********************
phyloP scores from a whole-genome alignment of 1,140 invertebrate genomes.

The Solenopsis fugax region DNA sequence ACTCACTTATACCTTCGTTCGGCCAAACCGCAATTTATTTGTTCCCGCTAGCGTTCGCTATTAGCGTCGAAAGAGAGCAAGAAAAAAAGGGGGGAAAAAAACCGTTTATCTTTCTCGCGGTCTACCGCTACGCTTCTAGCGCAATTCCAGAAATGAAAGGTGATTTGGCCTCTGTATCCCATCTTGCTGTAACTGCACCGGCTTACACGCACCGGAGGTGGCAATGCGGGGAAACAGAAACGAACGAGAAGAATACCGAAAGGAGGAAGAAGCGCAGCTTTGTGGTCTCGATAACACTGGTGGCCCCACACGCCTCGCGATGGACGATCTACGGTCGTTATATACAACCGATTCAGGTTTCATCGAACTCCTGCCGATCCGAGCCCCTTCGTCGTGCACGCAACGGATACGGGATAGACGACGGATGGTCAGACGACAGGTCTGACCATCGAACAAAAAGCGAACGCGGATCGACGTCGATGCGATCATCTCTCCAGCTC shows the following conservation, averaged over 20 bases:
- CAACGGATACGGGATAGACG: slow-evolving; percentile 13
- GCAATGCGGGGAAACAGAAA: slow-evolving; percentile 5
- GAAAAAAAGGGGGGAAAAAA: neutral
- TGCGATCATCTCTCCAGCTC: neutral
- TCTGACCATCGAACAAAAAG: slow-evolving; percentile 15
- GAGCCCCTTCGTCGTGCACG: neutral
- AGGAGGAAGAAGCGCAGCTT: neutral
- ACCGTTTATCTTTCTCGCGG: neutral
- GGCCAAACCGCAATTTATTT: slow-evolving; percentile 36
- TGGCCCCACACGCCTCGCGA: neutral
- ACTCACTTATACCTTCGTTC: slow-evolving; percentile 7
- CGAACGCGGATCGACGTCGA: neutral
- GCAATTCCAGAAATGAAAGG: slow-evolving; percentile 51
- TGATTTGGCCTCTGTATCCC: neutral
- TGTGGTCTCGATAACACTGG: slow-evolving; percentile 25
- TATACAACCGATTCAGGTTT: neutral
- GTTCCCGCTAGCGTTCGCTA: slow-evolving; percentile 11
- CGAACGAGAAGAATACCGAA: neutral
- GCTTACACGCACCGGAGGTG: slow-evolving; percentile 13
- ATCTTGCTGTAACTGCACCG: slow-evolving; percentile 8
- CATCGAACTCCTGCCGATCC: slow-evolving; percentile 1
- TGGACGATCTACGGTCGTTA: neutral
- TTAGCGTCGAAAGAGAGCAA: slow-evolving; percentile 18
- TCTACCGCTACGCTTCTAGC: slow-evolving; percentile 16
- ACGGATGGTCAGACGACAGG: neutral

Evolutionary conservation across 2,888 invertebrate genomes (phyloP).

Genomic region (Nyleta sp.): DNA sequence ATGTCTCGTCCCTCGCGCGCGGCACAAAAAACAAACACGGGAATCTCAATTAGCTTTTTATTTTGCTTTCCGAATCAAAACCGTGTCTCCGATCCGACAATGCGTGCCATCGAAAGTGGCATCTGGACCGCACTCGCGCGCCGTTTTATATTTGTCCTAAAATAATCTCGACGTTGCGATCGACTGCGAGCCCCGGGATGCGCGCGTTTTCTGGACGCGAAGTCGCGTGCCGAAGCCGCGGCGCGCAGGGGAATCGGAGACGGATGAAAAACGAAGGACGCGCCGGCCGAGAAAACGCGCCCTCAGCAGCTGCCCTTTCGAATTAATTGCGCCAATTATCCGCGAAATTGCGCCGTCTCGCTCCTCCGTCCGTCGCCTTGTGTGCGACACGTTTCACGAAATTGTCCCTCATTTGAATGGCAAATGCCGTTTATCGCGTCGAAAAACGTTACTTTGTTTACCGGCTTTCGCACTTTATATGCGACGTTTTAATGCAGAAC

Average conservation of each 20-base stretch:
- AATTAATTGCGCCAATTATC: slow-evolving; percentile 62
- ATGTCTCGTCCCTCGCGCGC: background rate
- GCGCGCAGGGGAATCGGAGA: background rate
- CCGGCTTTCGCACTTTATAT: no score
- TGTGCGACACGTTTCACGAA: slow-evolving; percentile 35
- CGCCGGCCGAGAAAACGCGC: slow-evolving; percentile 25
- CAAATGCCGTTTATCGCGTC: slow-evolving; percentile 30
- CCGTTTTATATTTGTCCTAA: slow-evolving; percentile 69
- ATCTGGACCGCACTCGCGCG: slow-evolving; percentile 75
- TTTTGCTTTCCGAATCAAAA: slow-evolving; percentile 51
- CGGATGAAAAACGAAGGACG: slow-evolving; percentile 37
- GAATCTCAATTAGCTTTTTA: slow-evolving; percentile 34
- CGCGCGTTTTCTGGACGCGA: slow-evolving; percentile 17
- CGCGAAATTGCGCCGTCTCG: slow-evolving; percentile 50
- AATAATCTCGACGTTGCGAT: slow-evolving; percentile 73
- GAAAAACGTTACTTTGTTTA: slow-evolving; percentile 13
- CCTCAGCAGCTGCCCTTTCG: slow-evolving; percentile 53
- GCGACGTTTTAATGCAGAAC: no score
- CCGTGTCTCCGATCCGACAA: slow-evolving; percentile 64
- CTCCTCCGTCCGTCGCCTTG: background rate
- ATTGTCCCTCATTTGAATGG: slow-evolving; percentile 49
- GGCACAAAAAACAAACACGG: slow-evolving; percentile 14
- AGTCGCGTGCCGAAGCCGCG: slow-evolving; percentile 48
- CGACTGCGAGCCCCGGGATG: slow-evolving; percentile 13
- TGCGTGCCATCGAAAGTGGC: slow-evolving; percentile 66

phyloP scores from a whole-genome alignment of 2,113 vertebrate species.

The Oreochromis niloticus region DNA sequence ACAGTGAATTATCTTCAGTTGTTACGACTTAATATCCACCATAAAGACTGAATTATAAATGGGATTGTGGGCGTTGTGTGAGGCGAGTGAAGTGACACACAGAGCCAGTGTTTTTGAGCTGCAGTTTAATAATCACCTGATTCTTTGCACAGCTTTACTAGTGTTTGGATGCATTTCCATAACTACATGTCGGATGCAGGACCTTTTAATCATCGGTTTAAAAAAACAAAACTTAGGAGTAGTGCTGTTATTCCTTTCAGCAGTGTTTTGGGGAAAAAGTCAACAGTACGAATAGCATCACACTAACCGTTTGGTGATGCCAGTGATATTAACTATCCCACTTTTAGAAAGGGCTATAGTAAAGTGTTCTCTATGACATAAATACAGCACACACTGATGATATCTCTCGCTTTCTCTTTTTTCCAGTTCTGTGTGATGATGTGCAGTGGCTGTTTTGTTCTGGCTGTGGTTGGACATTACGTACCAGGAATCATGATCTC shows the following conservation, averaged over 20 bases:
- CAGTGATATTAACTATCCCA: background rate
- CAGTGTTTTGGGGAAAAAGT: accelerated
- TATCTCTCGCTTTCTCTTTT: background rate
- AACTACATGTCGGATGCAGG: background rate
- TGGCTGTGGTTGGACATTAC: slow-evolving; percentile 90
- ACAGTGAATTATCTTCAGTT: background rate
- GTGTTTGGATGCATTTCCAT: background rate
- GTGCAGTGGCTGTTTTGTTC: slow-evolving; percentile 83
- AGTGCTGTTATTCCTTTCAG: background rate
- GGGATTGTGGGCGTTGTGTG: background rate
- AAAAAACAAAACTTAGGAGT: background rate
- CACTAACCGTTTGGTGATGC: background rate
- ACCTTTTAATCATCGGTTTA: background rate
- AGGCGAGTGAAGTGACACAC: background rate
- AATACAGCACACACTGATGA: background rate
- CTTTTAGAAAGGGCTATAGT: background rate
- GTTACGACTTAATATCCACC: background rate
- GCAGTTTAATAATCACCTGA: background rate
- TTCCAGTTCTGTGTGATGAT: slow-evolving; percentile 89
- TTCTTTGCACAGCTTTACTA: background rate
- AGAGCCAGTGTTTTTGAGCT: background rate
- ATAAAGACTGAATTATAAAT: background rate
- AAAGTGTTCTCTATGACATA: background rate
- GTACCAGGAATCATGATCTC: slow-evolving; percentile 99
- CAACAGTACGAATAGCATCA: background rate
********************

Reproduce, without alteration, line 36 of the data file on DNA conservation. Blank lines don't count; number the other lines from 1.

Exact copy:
- CGCCGGCCGAGAAAACGCGC: slow-evolving; percentile 25